Recently-retired Assistant Chief Constable Andy Ward will lead the independent review into UK Anti-Doping’s handling of the Dr Mark Bonar affair.


Ward, who left his post with Merseyside Police in January, has been appointed by the UKAD Board, with the agreement of Secretary of State for Culture, Media and Sport John Whittingdale.

The inquiry has been set up following allegations in The Sunday Times last weekend that Bonar prescribed performance-enhancing drugs to 150 athletes.

The newspaper claimed UKAD was given information about the doctor’s alleged doping activities two years ago but failed to take action.

UKAD chairman David Kenworthy said on the organisation’s website: “Andy Ward is a strong choice to carry out the review into UK Anti-Doping’s handling of intelligence in relation to Dr Mark Bonar.

“He is independent of sport so will bring a fresh and uninfluenced perspective, whilst his extensive experience of intelligence handling will be critical to the review.

“Andy’s role will be to examine how the information supplied by the sportsperson was handled and whether proper procedures were followed. Andy will also be asked to make any recommendations to improve processes in the future.

“As a publicly-funded body, it is correct that UKAD be held to account for any actions it takes and the team is very supportive of, and will fully cooperate with, the review process.”

The Sunday Times report alleged Bonar claimed to have treated more than 150 sportsmen and women — including Premier League footballers, British Tour de France cyclists, tennis players and a British boxer — with banned substances including EPO, human growth hormone and steroids.

A Twitter account purporting to belong to Bonar on Sunday night, although not verified, described the allegations as “false and very misleading”.

Press Association Sport understands that, although UKAD was made aware of general allegations against Bonar by an unnamed sportsman in April and May of 2014, the information was vague and not at the level of detail reportedly uncovered by The Sunday Times.

UKAD was subsequently supplied with handwritten prescriptions apparently issued by Bonar that were given to an independent medical expert for analysis.

UKAD recommended the sportsman who brought the allegations to its attention gather more information and pass it on to the GMC — the national body responsible for the registration and conduct of doctors — “if appropriate” as the doctor was outside its jurisdiction.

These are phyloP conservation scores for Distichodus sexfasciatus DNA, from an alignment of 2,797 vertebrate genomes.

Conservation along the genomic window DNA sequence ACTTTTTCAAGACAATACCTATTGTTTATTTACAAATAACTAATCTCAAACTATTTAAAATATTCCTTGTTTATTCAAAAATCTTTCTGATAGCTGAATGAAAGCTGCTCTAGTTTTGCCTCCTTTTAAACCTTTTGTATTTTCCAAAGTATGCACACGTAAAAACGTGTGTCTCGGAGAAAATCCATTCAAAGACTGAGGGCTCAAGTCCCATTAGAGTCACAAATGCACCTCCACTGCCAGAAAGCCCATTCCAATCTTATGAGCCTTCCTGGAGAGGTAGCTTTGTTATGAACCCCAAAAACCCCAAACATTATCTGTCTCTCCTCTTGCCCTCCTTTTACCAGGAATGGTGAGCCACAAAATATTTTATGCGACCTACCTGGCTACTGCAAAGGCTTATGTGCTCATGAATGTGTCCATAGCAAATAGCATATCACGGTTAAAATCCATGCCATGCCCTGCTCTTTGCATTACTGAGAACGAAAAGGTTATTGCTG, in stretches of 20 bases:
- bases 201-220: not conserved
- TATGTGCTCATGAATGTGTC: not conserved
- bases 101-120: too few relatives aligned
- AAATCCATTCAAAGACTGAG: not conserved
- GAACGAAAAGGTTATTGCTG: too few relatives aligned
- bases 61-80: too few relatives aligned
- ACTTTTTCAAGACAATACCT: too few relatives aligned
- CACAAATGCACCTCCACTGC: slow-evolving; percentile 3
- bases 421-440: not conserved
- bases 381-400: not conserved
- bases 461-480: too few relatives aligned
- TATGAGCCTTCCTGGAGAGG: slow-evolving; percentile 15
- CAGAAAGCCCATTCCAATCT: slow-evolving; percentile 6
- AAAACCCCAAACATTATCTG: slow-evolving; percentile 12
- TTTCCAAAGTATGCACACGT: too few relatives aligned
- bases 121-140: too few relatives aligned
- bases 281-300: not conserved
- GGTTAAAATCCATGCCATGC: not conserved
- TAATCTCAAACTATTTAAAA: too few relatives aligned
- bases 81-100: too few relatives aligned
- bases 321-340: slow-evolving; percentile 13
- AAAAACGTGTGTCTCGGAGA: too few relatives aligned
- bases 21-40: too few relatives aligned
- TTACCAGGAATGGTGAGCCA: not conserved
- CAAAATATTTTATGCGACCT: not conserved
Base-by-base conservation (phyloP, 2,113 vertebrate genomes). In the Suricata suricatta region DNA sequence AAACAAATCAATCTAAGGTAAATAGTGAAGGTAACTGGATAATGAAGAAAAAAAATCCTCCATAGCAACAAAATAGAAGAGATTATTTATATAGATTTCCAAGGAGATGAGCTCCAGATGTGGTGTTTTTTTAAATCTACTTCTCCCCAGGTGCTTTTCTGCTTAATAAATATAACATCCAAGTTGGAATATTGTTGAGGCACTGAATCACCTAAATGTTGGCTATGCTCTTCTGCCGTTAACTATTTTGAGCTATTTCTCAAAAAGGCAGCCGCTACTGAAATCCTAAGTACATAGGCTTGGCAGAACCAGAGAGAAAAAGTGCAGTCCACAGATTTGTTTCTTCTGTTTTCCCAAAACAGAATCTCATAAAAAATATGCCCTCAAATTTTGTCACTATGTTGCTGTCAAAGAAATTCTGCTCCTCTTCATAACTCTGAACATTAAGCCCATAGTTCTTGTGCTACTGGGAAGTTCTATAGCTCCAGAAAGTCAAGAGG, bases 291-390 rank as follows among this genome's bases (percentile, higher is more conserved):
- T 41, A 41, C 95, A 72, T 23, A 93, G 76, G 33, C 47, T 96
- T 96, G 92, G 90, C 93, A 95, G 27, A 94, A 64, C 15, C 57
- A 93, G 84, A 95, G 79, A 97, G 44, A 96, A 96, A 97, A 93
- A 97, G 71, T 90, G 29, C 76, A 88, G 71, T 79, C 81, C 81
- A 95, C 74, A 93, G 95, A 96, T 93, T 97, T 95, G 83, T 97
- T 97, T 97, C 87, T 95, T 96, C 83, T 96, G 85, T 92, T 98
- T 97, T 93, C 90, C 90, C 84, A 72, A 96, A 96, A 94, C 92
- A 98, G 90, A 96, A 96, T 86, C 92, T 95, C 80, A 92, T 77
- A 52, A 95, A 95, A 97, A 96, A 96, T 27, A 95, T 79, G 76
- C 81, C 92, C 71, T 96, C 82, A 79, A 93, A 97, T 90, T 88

The GMC has confirmed that, while Bonar is registered with it, he does not have a current licence to practise medicine in the UK.

Meanwhile, the World Anti-Doping Agency has reiterated its opposition to criminalising doping in sport. There have been calls for the UK Government to change the law following the latest revelations.

Former British Olympic Association chairman Lord Moynihan is one advocate, and a petition in his name on change.org has so far attracted more than 500 signatures.

WADA disagrees, and a series of posts on its Twitter account read: “Sanctions for athlete doping use a settled issue, agreed on by the world through 2015 World Anti-Doping Code.

“Four-year period of ineligibility for first time doping offence a settled process agreed by sport + government with 2015 World Anti-Doping Code.

“WADA does however encourage governments to introduce laws that penalize those who are trafficking and distributing banned substances.”

A statement from WADA on the issue last October said: “WADA does not wish to interfere in the sovereign right of any government to make laws for its people.

“However the Agency believes that the sanction process for athletes, which includes a right of appeal to the Court of Arbitration for Sport, is a settled process, accepted by all governments of the world, and further that the sanctions for a doping violation by an athlete, which now includes a longer, four-year period of ineligibility, have been globally accepted by sport and government.

“As such, the Agency does not believe that doping should be made a criminal offence for athletes.”

Moynihan said on BBC Radio 5 Live: “The real deterrent that cheating athletes fear is the fear of going to prison – not the fear of being stood down from their sport for a year or two or four.

“We would see far fewer than the alleged 150 even trying doping in sport if they knew it was a criminal activity.”

Whittingdale has pledged to strengthen the law if investigations throw up any loopholes.